Some thoughts on Rethink: build back fairer

Fairness, actually, is all around it seems this year. I know that my RAS (reticular activating system) is particularly alert to the term, but it isn’t just that: it’s clear that the Covid-19 crisis has brought many to the conclusion that fairness matters, and that focusing on fairness is more worthwhile than on the narrower numerical concern of inequality.

A key example is the apparent rebranding of the Rethink series on Radio 4 – which started with the Pope’s comments on poverty – to be Rethink Fairness. As host Amol Rajan explained, fairness was a term that just kept on coming up in the Rethink commentaries. This led to a series of five special discussions over last week, considering Rethink Fairness on: wealth, regions, education, health and generations.

The most striking part of the series was that both the education and health discussions focused less on disparities in education and health outcomes in themselves, and much more on those disparities as symptoms of broader unfairness in society. In each case, the suggested responses seemed more to do with addressing poverty and a lack of opportunity, particularly in some regions of the country, than with issues in education and health specifically. Both the health and education systems, it was noted, are too often asked to backfill for other failings.

Typical was this exhortation from the excellent Sammy Wright, vice principal of Southmoor Academy in Sunderland, and a member of Social Mobility Commission:

“We have to support people outside school, we have to have an adequate welfare safety net, we have to have services and we have to have people who can provide that whole wrap-around culture for struggling families.”

Similarly, “Good health is not about the health service, the health service is sorting that out when it’s gone wrong,” said the wonderful Dame Julie Moore, former nurse and recently retired chief executive of University Hospitals Birmingham NHS Foundation Trust. “The health service ends up sometimes picking up the price for the basic inequality in income, in housing, in circumstances.” She went further: “Sometimes the health service is there to fulfil a need that should not have arisen; we can’t expect the health service to solve all these problems.”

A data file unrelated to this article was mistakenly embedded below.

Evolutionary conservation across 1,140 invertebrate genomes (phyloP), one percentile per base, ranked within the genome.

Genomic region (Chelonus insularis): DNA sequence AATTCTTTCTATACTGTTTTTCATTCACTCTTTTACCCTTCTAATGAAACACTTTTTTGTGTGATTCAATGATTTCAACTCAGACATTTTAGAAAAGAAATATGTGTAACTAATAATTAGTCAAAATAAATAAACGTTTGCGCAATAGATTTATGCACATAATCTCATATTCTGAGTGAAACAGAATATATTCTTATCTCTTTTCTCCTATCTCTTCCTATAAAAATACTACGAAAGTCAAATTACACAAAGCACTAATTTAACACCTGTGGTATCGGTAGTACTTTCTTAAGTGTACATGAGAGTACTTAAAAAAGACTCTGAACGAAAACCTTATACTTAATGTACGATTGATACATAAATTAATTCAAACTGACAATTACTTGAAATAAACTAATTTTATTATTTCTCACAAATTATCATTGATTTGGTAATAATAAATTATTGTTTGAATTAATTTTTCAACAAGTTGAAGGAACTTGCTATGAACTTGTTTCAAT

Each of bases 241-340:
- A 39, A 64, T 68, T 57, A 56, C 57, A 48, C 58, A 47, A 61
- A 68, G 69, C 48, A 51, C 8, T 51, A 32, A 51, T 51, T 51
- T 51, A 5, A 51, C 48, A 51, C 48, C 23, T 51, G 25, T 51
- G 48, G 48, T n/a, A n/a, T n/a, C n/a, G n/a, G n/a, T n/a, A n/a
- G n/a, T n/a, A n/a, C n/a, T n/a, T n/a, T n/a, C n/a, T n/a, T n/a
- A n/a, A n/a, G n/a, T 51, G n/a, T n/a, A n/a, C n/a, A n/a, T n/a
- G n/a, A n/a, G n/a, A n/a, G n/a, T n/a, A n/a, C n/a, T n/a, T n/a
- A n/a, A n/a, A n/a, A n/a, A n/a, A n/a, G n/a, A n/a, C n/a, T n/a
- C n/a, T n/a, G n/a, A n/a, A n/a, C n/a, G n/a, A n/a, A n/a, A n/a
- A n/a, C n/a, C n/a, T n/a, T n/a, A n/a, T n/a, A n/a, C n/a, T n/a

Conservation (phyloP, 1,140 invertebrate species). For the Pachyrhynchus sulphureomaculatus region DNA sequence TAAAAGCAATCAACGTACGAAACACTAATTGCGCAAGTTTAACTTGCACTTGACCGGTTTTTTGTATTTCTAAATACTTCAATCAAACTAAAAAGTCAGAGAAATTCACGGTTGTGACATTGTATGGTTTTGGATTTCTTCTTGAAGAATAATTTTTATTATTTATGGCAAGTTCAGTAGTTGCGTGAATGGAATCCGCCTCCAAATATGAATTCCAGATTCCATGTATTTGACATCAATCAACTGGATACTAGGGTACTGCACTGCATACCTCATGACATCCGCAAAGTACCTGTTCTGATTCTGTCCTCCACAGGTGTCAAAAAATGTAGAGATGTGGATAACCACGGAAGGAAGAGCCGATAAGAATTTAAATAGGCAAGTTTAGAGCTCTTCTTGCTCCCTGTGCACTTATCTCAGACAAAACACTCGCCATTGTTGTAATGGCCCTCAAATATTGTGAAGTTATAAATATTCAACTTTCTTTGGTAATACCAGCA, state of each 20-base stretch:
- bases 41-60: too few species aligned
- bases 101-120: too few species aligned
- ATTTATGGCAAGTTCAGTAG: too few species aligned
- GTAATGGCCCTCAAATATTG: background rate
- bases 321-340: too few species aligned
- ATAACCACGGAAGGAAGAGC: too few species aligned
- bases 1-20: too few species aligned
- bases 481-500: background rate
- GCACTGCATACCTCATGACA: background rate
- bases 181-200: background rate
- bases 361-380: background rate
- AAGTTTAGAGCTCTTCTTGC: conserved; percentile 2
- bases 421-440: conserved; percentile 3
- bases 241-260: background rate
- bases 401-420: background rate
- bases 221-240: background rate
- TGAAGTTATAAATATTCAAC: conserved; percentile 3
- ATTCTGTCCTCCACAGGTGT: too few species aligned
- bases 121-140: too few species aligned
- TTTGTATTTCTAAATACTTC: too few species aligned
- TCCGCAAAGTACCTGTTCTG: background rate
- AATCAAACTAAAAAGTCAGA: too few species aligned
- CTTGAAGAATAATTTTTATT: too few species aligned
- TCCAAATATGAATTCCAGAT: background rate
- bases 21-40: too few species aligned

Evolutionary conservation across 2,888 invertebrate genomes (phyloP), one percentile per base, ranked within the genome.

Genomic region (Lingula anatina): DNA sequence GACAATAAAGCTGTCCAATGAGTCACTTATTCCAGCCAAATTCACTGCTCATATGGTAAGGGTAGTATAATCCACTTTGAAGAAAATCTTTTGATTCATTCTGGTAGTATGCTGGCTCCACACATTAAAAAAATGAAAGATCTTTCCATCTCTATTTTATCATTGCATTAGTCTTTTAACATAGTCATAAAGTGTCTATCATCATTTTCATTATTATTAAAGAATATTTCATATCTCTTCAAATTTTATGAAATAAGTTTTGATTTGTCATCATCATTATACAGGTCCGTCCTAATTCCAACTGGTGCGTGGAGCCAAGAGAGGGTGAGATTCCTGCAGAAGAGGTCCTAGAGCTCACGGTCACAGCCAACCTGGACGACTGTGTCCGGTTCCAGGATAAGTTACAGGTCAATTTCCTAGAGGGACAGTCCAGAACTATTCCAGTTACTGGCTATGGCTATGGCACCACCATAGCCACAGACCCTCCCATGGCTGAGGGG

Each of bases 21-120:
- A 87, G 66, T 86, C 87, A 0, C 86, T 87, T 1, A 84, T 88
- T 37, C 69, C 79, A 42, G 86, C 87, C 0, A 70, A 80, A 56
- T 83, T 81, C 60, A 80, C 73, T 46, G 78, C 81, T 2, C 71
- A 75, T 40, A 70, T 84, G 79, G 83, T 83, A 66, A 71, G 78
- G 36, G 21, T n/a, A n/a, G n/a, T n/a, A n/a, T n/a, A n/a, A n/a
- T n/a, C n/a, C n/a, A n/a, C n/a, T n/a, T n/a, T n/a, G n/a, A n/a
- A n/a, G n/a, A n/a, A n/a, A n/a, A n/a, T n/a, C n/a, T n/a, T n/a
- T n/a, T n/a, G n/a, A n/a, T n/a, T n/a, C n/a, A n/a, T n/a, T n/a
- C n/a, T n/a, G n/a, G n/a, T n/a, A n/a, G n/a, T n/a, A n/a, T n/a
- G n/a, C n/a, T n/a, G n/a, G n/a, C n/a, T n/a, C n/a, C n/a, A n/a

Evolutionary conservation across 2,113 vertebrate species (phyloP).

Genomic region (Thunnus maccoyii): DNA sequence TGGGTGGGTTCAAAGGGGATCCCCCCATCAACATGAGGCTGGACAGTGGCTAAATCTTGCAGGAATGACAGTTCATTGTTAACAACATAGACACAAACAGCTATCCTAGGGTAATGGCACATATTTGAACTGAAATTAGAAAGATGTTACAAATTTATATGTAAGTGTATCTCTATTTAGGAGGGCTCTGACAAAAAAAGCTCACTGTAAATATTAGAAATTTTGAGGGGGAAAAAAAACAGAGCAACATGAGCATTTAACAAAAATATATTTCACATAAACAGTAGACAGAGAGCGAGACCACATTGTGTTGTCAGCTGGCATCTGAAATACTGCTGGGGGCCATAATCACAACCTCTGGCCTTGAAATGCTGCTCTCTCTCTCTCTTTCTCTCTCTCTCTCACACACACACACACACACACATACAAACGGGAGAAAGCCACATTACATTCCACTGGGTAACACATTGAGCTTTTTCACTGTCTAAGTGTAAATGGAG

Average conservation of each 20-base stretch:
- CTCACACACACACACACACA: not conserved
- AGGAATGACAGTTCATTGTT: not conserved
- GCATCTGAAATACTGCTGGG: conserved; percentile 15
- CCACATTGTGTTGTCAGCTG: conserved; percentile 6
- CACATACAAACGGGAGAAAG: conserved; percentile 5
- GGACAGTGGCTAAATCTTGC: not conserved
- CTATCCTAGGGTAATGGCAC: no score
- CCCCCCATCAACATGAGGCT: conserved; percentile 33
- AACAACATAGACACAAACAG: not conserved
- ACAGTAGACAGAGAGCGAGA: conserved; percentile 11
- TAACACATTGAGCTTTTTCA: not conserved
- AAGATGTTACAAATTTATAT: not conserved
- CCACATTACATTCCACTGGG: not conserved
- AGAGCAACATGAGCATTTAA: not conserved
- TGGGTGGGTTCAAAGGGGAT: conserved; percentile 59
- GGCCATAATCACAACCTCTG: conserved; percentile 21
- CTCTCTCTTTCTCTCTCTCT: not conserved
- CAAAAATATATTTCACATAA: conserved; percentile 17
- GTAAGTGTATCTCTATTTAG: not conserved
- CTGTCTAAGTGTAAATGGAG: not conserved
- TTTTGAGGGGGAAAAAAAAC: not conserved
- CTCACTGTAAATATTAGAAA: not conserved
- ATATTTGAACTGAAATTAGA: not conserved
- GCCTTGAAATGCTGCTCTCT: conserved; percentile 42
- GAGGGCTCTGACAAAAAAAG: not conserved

“Most of the difference that we see between children can actually be explained by their family background, their family income, factors outside of their school,” agreed Anna Vignoles, professor of education at the University of Cambridge. “It’s not surprising when you think about the influence of families and the amount of resource that they have, that they are making more of a difference than schools.”

Professor Sir Michael Marmot identified four mechanisms that in his view link our poor health pre-pandemic with our poor health during the pandemic. These four mechanisms are explored in detail in Build Back Fairer, last month’s report he co-authored on lessons to be learned from Covid-19 and reflecting on his decade of recommendations to the government for reform. Again, these are issues that go much broader than health as such:

  1. Quality of governance and political culture 
  2. Widening social and economic inequalities
  3. Investment in public services
  4. Health had stopped improving prior to the pandemic, which increased the risk of lethality during the pandemic

Vignoles put the call for action in similarly broad terms: “What we’re really facing pre-Covid, post-Covid, during Covid, is economic inequality in our society that also is mirrored in our education system and so if we’re serious about changing that we do have to work on the economic inequality that sits outside of schools first, or at least at the same time, because without tackling that we’re always going to face a problem in our education system.”